270 – Human Communications
Icon, index and symbol are all signs.
Sign is used in different ways.
2.Manual-visual channel (communicating using
All cultures use spoken language.
What are the situations that make the vocal auditory
Many evolutionary theorists argue that it is the
manual visual channel that should be dominant. The
‘Academy Francaise’ prohibited any discussion of this
stupid because it was so unscientific and speculative.
A wolf howling etc was the origin of language. People
said humans were imitating the sounds of the
We see so many cases in the animal kingdom where
animals communicated through a visual manner. Was
this what got linguistic communication on its way?
Imagine gestural behavior was the origin of language.
What would have driven the auditory channel?
1. Maybe it’s different with the manual system to
2.Sometimes you could spend the entire day in darkness depending on where you are so the
visual channel becomes useless.
3.What things are you doing simultaneously while
trying to communicate? Like hunting etc.
4. It might be faster to use the vocal auditory
5.Communicating information might be more
effective through the auditory channel.
6.The person may not be visible so you might need
to ‘voice’ it out.
7.Vocalization is a better strategy in terms of
danger to get someone’s attention.
The relative arrangement of the vocal cords, the
windpipe and the food pipe in humans create a
potential for choking. In non-human primates, the
vocal apparatus is arranged in such a way that
they can’t choke.
The deer has a vocal apparatus similar to
How deep does this dominance of the auditory
Are we pre-wired to use this format of
DO all humans possess some predisposition to
use the manual-visual modality?
Even if humans had the capacity to use this
modality, by the time they’re adults, they’d be
used to using the auditory modality. Best strategy is to look at young children, ones
that are in the one-word stage.
Namy & Waxman used young children from the
ages of 18 and 24 month old. To what degree did
the children accept unfamiliar word versus an
arbitrary gesture referring to something?
Did the child attach this sound pattern to this
object? How likely are they pick the right object?
How did it work in the gesture condition?
The gesture is embedded in the utterance.
Instead of saying ‘dax’, he just motions it out,
puts his palm down etc.
**In the case of the 18-month year olds, they
were happy to have the spoken word or the
**In the case of the 24-month year olds, they
didn’t like using the gesture or mapping the
gestures to the object. They weren’t inclined.
They needed an incentive to do so.
Does the gesture work in the same way as the
spoken word? Can the effect be obtained with
other kinds of perceptual patterns?
Do all humans possess the predisposition to use
the manual-visual modality?
1.Greater sensitivity in early childhood
2.Gesture accompanying speech *** Video of Sign Language
Sign language has a fully-fledged grammar of its own.
Charles De Leppe opened the institute of the deaf. He
said what could be spoken could be communicated
through signs as well.
William Stotley went to this university and taught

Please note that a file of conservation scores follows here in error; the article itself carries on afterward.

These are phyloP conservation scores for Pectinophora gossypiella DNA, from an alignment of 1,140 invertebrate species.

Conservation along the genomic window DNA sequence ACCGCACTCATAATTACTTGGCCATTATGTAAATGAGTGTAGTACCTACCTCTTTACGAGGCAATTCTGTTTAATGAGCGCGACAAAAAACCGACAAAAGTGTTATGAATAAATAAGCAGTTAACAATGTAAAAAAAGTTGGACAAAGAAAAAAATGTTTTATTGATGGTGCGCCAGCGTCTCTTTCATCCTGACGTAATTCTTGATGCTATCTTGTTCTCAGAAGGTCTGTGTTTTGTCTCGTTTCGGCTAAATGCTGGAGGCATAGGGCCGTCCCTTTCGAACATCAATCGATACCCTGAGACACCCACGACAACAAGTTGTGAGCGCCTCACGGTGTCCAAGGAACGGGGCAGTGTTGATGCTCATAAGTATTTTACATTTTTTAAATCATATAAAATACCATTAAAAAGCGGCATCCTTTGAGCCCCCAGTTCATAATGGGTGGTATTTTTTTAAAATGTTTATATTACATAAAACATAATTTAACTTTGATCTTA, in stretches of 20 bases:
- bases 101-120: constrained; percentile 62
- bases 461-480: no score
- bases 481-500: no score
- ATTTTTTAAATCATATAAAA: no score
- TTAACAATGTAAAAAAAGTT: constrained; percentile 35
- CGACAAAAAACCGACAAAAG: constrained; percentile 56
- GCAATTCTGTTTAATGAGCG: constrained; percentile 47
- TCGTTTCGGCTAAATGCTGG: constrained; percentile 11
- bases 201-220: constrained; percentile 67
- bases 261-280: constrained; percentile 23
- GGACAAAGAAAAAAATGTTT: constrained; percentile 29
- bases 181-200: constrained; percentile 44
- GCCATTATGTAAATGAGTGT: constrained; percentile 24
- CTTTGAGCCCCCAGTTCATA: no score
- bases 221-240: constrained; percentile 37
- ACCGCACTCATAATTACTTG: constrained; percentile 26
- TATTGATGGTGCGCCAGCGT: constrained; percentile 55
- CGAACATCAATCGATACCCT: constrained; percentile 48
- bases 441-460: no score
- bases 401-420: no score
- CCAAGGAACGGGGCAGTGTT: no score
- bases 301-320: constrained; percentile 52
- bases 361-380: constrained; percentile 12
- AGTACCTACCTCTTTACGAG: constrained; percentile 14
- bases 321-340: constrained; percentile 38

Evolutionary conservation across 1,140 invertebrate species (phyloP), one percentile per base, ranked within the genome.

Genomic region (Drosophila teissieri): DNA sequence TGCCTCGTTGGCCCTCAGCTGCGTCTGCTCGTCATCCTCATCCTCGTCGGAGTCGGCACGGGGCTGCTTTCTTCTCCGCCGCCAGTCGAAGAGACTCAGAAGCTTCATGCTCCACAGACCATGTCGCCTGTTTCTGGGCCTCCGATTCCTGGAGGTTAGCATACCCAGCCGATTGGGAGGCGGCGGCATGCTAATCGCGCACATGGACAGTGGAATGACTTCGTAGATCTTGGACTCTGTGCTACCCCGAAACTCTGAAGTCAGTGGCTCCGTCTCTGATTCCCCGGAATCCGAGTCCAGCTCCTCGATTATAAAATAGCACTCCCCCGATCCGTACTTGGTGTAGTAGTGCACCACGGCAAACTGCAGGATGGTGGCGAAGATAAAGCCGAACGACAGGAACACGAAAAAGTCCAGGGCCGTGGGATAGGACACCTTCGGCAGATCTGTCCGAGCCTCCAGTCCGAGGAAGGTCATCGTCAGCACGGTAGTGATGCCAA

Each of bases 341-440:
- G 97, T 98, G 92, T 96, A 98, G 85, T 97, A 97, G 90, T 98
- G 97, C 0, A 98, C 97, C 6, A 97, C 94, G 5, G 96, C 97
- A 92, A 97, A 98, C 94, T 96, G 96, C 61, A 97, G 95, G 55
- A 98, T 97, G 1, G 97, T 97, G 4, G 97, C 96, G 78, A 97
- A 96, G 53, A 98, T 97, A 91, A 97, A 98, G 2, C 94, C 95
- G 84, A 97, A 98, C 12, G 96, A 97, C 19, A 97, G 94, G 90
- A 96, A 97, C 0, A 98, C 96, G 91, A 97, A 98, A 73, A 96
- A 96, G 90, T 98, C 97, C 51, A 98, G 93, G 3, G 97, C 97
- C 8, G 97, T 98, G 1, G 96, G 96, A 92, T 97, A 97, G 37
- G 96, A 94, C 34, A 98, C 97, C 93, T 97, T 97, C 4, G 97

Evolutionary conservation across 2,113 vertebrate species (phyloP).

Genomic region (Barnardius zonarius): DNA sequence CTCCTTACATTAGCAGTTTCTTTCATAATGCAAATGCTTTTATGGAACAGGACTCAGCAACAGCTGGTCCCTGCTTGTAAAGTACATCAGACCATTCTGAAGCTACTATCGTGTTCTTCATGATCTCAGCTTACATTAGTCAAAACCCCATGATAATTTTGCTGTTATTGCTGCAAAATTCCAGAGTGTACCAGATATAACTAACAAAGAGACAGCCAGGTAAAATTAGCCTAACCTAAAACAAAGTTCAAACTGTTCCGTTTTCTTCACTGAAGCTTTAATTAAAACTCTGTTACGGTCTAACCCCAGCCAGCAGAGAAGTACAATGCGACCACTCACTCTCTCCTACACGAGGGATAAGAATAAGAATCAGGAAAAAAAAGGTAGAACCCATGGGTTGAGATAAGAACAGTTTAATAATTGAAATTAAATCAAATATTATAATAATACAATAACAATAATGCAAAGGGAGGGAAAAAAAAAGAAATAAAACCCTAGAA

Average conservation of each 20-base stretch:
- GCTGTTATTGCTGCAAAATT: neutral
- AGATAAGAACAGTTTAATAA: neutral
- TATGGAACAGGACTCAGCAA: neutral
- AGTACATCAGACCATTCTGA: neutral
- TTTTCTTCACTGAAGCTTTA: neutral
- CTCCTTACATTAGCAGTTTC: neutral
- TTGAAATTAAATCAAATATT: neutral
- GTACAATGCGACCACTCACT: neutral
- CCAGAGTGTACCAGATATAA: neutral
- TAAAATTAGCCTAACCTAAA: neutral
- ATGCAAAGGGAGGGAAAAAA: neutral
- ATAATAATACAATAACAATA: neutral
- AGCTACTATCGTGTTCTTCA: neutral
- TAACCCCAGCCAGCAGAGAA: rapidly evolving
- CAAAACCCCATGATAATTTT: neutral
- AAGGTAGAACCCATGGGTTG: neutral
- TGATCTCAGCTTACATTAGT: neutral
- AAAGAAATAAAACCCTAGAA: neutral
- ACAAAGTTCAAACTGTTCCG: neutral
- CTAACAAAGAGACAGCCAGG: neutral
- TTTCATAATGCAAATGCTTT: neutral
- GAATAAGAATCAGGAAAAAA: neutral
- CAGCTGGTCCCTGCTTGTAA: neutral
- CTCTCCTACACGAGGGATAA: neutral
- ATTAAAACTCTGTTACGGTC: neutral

Chaucer to the deaf.
Iconic: Charles made an important contribution to the
study of signs. The word sign referred to what
someone can use to represent something. There was
a large group of signs which looked like what they
were used to represent. Many of the signs have a
The more signs can free itself from the demands of
resemblance, the more you can express through
There must be a mental structure common in all
We enter the world mysteriously equipped to acquire
any language. We find that the difference between
languages is quite trivial as compared to the universal
grammar they all share.
1. Sign language was initially not considered to be a
2. Recognized as a language in the mid 20 century. Myths
2.Pantomime: you’re acting out imagistically, then
it follow that sign language should be similar
regardless of where you are.
3.Manual version of the spoken language: it is like
taking the spoken language and coming up with
an analog. It doesn’t make any sense because
there are a lot of spoken languages in the world.
If it is true then it should be the same as British
sign language. But British sign language doesn’t
look like (ASL).
If you look at ASL, it evolved from France. French
sign language is completely different from
Main design features and sign language:
Semanticity: Potential of some perceptible signal
to stand for something else.
Arbitrariness: there is no necessary relationship
between signs in sign language and a particular
thing. This doesn’t mean there aren’t signs that
are iconic. There are iconic symbols probably
more of the vocabulary is iconic as compared to
spoken language but it is still by far a minority.
Different sign languages are mutually
It is the very fact that signs often don’t resemble
what they stand for that makes them unintelligible.
Signs that did have iconic origins tend to reshape
over time. Signs that did start as imagistically
denoting something, they tend to evolve in a way
where their iconic origins are less and less
Example: In ASL, signs that have to do with being
a male, the ‘temple’ would be related. Signs that
have to do with being a female, ‘the jaw’ would
In the 1800’s, men wore top hats. Women wore
hats with strings. Hence, the concept of being
male and female is articulated with the ‘temple’
and the ‘jaw’.
**Many signs do not have an ic